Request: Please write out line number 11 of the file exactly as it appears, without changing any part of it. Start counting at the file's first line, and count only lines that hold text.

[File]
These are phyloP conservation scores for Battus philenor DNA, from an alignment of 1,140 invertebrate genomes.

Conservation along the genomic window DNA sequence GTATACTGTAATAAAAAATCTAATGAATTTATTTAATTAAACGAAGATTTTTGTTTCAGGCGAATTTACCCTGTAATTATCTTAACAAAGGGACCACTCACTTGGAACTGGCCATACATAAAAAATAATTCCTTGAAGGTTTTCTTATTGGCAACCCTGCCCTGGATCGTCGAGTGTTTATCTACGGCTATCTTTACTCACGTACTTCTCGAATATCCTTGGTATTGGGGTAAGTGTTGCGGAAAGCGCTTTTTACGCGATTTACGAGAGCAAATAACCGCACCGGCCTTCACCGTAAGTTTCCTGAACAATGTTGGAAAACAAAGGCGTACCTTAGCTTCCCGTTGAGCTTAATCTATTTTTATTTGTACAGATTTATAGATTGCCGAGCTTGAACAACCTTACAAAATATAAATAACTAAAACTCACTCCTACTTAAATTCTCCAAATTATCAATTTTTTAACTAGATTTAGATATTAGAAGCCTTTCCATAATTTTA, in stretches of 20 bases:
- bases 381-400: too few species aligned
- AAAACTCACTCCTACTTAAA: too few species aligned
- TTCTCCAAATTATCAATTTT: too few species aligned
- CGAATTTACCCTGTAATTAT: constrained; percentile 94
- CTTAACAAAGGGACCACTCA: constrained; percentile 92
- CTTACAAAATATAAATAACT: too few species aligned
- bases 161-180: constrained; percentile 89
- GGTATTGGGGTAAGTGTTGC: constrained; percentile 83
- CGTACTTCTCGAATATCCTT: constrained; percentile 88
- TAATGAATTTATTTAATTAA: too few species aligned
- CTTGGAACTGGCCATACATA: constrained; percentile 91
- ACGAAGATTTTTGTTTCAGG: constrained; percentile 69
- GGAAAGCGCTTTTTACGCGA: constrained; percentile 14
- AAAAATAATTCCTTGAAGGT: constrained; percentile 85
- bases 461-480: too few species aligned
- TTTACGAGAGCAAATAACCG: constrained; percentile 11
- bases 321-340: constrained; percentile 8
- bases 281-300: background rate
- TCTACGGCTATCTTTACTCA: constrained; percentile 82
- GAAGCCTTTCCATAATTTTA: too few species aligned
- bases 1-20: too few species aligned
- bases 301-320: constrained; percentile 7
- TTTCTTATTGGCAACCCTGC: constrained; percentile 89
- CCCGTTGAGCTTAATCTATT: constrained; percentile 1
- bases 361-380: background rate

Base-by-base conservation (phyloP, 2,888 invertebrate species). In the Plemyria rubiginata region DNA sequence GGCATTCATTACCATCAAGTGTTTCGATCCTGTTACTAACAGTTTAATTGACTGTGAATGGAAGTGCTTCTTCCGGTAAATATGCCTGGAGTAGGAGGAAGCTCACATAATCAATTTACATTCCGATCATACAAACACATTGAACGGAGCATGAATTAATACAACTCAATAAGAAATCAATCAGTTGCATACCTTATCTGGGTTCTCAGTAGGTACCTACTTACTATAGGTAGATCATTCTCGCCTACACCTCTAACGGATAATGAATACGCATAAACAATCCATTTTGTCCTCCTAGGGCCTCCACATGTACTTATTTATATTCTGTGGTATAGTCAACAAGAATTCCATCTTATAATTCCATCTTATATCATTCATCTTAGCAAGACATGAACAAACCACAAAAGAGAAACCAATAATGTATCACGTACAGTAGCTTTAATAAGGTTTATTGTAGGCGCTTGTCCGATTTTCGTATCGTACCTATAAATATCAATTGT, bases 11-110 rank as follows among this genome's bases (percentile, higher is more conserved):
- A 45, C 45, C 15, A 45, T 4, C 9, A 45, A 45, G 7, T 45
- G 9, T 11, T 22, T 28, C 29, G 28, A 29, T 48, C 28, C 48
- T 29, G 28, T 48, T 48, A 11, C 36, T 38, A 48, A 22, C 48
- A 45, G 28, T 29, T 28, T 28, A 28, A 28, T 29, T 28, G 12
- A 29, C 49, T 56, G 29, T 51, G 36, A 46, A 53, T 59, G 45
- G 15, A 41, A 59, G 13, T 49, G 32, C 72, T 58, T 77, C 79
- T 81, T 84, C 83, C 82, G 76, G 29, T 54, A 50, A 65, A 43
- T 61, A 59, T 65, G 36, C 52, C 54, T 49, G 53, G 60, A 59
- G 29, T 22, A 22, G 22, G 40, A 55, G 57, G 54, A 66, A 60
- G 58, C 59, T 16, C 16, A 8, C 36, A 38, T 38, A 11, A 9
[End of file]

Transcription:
- CGTACTTCTCGAATATCCTT: constrained; percentile 88